Rebekah and Jamie Vardy

Rebekah Vardy proudly defends post-pregnancy body

Sharnaz Shahid

Rebekah Vardy has revealed she has been the victim of body shaming, just three months after welcoming baby son Finley. The 34-year-old, who also has two-year-old daughter Sofia with husband Jamie Vardy, revealed she was called "huge" by Twitter trolls following the arrival of her youngest child. "Women who've just given birth should not be made to feel ugly," she told The Sun. "I could have got really upset about the abuse but I have become pretty resilient over the years. After having a baby your hormones are raging, the last thing you want to feel is pressurised and upset."

READ: Rebekah Vardy reveals struggle with postnatal depression

The pretty brunette, who is also a mother to Megan, 11, and Taylor, six, from a previous relationship, confessed she is "proud" of her body for going through pregnancy. "I think I look pretty good for a woman who gave birth in January and Jamie thinks so too," she added. "I'm proud of what my body has achieved. I carried all my children for nine months and my body changed constantly to provide for them."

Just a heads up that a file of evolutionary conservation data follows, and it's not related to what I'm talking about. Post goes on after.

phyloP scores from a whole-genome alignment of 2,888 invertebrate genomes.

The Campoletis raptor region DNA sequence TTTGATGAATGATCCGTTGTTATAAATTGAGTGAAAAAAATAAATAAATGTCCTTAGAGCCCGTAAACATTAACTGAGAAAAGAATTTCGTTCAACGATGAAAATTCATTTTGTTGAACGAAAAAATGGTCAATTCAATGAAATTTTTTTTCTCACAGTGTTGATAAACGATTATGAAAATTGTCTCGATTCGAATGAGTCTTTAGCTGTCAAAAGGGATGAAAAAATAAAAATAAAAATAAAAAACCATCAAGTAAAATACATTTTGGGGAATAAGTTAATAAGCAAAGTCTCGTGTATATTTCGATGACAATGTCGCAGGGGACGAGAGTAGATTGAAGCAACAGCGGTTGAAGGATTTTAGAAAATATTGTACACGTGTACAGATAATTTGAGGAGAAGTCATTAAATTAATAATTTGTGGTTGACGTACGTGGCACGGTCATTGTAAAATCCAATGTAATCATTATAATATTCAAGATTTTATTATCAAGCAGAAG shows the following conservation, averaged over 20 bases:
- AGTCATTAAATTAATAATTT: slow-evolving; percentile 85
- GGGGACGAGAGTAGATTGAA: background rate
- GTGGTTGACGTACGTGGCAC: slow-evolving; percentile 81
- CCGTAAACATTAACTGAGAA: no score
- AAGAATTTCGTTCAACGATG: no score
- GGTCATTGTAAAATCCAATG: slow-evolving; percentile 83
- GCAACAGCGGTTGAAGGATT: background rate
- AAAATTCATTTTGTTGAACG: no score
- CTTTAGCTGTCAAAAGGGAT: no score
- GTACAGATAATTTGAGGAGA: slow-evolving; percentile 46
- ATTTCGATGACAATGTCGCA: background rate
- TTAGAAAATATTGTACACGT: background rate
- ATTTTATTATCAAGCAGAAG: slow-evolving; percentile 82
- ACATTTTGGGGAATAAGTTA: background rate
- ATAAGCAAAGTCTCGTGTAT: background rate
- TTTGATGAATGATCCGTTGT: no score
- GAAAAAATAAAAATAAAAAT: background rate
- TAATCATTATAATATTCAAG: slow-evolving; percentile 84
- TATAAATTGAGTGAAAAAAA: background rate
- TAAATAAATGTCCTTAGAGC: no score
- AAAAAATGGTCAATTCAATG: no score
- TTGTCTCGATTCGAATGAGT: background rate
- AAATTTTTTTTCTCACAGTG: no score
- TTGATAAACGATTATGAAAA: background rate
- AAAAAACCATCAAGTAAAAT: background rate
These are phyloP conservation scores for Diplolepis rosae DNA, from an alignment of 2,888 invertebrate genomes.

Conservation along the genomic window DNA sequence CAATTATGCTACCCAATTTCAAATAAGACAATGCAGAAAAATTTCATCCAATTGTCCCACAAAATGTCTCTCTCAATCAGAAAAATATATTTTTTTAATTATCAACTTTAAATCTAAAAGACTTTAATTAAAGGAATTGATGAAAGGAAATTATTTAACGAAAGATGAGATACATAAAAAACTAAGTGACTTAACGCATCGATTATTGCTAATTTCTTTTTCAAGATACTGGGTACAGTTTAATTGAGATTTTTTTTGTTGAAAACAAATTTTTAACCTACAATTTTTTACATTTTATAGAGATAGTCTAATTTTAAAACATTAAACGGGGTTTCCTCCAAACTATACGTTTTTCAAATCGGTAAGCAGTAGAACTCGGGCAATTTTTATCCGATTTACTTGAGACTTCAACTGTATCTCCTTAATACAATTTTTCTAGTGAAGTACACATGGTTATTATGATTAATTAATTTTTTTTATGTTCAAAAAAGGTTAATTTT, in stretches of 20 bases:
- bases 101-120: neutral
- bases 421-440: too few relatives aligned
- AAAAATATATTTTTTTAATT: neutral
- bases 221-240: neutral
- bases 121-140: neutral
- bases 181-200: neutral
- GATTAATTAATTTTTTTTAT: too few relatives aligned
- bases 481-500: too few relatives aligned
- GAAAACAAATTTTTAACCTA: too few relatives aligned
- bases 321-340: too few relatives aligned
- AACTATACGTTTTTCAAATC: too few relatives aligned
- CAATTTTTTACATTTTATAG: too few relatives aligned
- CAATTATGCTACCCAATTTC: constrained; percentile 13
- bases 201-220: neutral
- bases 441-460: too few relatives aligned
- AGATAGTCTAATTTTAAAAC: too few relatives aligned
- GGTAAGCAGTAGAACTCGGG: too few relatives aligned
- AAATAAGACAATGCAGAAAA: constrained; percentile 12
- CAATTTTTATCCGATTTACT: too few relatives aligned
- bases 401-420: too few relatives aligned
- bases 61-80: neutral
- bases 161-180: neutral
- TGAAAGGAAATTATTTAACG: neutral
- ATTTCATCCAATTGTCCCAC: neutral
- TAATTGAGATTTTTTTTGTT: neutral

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Rebekah Vardy has hit back at trolls after receiving criticism over her post-baby figure

Even throughout her pregnancy, Rebekah was a victim of online abuse. "It's horrible to read," she admitted, during a recent appearance on Loose Women. "It was horrific, wishing stillbirth on him, really disgusting stuff, it is a minority of people… I think it's important to reply and highlight what they do." Jamie and Rebekah welcomed their second child together at the start of the year. They announced her pregnancy in July, just a few weeks after they tied the knot in a lavish ceremony in Peckforton Castle – as featured exclusively in HELLO! magazine.

STORY: Rebekah Vardy shares new wedding photos on Instagram

Rebekah went on to share her experience with post-natal depression. "I think people in general after you've had kids they think you're a superwoman and there's never any issues," she told the panel. "It's a really taboo subject postnatal depression, there's a stigma they think it doesn't exist – it was after my second child. I couldn't get out of bed - it's very much real."

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